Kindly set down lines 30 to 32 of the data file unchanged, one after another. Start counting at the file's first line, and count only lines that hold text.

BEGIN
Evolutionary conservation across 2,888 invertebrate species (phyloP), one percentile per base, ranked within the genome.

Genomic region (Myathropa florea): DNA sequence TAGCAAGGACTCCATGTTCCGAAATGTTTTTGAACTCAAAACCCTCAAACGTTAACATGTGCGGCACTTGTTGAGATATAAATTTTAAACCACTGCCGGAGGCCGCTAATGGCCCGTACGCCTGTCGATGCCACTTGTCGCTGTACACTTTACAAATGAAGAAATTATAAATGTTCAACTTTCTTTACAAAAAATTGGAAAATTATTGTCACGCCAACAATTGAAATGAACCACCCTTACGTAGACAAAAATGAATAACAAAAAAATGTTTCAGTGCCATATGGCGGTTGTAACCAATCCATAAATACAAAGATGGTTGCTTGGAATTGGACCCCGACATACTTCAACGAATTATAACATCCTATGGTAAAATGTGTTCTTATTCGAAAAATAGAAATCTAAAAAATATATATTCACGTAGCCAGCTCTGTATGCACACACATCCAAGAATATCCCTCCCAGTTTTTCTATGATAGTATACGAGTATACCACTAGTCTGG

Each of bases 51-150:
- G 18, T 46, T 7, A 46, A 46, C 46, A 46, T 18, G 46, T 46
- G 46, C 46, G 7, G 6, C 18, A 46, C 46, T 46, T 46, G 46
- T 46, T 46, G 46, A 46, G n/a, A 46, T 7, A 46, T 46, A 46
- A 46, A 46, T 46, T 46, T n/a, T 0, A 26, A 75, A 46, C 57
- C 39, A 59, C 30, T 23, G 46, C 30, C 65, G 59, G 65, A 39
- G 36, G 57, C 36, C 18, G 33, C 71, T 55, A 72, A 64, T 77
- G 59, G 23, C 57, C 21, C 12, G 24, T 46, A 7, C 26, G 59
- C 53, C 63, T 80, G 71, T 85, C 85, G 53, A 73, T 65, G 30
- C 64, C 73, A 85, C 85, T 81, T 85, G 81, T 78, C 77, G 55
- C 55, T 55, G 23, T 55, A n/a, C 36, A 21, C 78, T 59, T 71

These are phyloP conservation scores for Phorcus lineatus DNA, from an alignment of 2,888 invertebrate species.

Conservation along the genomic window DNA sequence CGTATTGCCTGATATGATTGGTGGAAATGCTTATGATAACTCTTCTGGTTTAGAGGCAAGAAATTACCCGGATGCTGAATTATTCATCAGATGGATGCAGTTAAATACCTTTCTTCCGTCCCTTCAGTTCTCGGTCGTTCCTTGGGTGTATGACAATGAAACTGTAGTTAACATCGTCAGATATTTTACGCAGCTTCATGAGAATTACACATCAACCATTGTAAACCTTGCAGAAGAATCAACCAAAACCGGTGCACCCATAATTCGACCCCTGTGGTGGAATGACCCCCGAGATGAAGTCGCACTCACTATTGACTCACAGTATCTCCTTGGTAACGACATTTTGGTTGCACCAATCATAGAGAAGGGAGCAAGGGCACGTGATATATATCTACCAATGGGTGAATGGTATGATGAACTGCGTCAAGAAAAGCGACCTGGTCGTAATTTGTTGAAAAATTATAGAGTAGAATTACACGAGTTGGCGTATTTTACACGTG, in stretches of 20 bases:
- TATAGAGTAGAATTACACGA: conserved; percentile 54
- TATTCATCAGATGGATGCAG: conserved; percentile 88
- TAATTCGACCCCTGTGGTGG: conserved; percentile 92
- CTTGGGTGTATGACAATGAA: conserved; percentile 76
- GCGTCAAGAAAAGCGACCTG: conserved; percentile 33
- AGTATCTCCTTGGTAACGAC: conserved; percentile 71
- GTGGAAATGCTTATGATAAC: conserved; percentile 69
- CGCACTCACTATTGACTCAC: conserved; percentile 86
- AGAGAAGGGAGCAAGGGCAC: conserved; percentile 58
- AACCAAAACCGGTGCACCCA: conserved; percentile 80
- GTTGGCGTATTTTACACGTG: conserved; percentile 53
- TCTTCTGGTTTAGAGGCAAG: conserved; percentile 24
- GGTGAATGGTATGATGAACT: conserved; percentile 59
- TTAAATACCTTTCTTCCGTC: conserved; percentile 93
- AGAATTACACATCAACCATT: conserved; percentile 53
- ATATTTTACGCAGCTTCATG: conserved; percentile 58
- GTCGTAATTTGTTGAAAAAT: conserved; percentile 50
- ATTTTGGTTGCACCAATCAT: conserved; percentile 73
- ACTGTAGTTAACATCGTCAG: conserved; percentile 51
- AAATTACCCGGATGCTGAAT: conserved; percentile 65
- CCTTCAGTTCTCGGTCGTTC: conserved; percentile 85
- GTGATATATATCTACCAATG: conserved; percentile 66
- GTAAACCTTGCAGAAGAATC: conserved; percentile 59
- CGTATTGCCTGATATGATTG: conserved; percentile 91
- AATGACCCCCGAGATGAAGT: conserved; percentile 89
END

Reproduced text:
- AGAATTACACATCAACCATT: conserved; percentile 53
- ATATTTTACGCAGCTTCATG: conserved; percentile 58
- GTCGTAATTTGTTGAAAAAT: conserved; percentile 50